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Lower Bounds for Local Search by Quantum Arguments Scott Aaronson (UC Berkeley) http: //www. cs. berkeley. edu/~aaronson August 14, 2003

Quantum Background Needed for This Talk

Outline • Problem: Find a local minimum of a function using as few function evaluations (queries) as possible • Relational adversary method: A quantum method for proving quantum and classical lower bounds on query complexity (only other example: Kerenidis and de Wolf 2003) • Applying the method to LOCAL SEARCH • Open problems

The LOCAL SEARCH Problem • Given: undirected connected graph G=(V, E) and function • Task: Find a v V such that for all neighbors w of v 3 2 3 3 4

Motivation • Why do local search algorithms work so well in practice? • Conventional wisdom: Because finding a local optimum is intrinsically not that hard • We show this is false—even for quantum computers • Raises a question: Why do exponentially long chains of descending values, as used for lower bounds, almost never occur in “real-world” problems?

Motivation #2 • Quantum adiabatic algorithm (Farhi et al. ): Quantum analogue of simulated annealing • Can sometimes “tunnel” through barriers to reach global instead of local optima • Further strange feature: For function f(x)=|x| on Boolean hypercube {0, 1}n, finds minimum 0 n in O(1) queries, instead of O(n) classically • We give first example where adiabatic algorithm is provably only polynomially faster than simulated annealing at finding local optima

Motivation #3 • Megiddo and Papadimitriou defined a complexity class TFNP, of NP search problems for which we know a solution exists • Example: Given a circuit that maps {0, 1}n to {0, 1}n-1, find two inputs that map to same output • Papadimitriou: Are TFNP problems good candidates for fast quantum algorithms? • My answer: Probably not – Collision lower bound (A 2002): PPP FBQP relative to an oracle (PPP = Polynomial Pigeonhole Principle, FBQP = Function Bounded-Error Quantum Polytime) – This work: PLS FBQP relative to an oracle (PLS = Polynomial Local Search)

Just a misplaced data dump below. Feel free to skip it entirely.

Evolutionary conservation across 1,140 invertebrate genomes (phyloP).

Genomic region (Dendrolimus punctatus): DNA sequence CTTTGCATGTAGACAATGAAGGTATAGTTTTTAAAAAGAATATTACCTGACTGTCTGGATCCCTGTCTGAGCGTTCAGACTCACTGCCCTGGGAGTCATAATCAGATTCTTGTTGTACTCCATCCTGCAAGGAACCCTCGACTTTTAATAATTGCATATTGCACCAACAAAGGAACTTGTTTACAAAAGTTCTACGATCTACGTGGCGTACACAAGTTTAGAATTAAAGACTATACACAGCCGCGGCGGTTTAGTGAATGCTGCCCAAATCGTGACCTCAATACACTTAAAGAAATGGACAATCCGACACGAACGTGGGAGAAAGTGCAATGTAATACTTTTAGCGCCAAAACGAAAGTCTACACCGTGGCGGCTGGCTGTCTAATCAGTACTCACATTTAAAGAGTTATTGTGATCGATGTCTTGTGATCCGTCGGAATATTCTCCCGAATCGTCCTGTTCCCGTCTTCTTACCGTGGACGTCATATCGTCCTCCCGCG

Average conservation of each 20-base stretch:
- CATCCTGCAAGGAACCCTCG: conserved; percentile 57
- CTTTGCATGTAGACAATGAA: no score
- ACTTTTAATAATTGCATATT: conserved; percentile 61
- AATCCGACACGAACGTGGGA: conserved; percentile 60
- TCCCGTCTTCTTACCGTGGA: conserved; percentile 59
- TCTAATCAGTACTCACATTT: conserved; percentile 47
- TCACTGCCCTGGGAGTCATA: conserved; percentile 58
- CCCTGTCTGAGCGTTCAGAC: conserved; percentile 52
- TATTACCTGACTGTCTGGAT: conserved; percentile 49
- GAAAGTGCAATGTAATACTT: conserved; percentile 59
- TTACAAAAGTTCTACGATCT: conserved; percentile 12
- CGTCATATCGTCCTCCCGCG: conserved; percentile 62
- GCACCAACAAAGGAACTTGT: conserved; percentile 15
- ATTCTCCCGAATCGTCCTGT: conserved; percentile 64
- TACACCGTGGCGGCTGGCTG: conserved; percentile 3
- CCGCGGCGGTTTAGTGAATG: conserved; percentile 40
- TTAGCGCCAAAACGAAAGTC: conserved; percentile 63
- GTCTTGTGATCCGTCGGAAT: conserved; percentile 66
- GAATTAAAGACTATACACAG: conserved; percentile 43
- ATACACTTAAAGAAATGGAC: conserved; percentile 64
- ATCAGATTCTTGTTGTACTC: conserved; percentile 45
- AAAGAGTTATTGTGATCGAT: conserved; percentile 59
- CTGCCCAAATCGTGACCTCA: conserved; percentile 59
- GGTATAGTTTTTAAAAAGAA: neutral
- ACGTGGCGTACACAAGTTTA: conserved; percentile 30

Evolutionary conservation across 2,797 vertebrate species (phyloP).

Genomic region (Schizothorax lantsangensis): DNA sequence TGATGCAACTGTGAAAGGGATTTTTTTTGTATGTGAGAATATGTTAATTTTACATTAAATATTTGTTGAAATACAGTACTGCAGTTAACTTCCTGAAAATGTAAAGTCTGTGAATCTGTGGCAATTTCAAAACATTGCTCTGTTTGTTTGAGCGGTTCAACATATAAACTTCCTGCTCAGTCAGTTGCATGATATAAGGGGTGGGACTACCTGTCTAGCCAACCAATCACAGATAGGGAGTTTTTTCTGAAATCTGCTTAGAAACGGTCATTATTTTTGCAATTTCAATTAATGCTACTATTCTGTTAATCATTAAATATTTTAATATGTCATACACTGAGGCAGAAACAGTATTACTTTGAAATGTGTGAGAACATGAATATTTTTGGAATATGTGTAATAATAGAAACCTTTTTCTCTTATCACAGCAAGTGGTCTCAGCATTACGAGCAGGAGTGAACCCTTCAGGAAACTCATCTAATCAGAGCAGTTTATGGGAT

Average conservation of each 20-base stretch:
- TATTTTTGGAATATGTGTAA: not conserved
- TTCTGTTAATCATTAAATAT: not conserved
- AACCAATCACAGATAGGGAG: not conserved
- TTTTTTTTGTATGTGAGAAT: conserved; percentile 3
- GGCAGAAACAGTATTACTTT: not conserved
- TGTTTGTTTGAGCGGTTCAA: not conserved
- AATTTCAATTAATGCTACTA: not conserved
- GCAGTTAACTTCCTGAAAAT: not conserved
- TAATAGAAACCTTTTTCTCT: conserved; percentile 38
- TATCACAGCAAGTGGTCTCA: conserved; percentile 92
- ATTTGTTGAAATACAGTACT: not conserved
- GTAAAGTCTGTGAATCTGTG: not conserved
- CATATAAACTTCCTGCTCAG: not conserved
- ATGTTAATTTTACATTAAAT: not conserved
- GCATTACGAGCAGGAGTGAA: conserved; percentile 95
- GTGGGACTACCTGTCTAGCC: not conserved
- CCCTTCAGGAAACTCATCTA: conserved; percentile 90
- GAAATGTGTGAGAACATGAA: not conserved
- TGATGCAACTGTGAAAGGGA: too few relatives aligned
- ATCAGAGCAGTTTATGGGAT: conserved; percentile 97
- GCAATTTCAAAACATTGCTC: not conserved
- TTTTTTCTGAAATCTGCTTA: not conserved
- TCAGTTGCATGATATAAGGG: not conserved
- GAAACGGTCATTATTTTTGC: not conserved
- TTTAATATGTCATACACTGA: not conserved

FNP TFNP PLS PPP FP FBQP

Deterministic Query Complexity of LOCAL SEARCH • Depends on graph G • For an N-vertex line, (log N) 5 4 6 • Similar for complete binary tree 7 9

Deterministic Lower Bound • Llewellyn, Tovey, Trick : (2 n/ n) for Boolean hypercube {0, 1}n 4 5 2 3 7 6 1 8 Oracle returns decreasing values of f(v), until the set of queried vertices cuts G into 2 pieces Then oracle restricts the problem to largest piece “Cuttability” tightly characterizes query complexity

Randomized Query Complexity • for any graph with N vertices and max degree d • Steepest descent algorithm: - Choose vertices uniformly and query them - Let v 0 be queried vertex with minimum f - Repeatedly let vt+1 be minimum neighbor of vt, until local min is found • Claim: Local min is found when whp • Proof: At most vertices have smaller f-value than v 0 whp. In that case distance from v 0 to local min in “steepest descent tree” is at most

Randomized Lower Bound • Aldous 1983: 2 n/2 -o(n) for hypercube • Idea: Pick random start vertex, then take random walk. Label each vertex with 1 st hitting time 8 13 3 12 1 6 2 5 Random walk mixes in n log n steps If you haven’t yet found a v with f(v)<2 n/2, intuitively the best you can do is continue “stabbing in the dark” Hard to prove!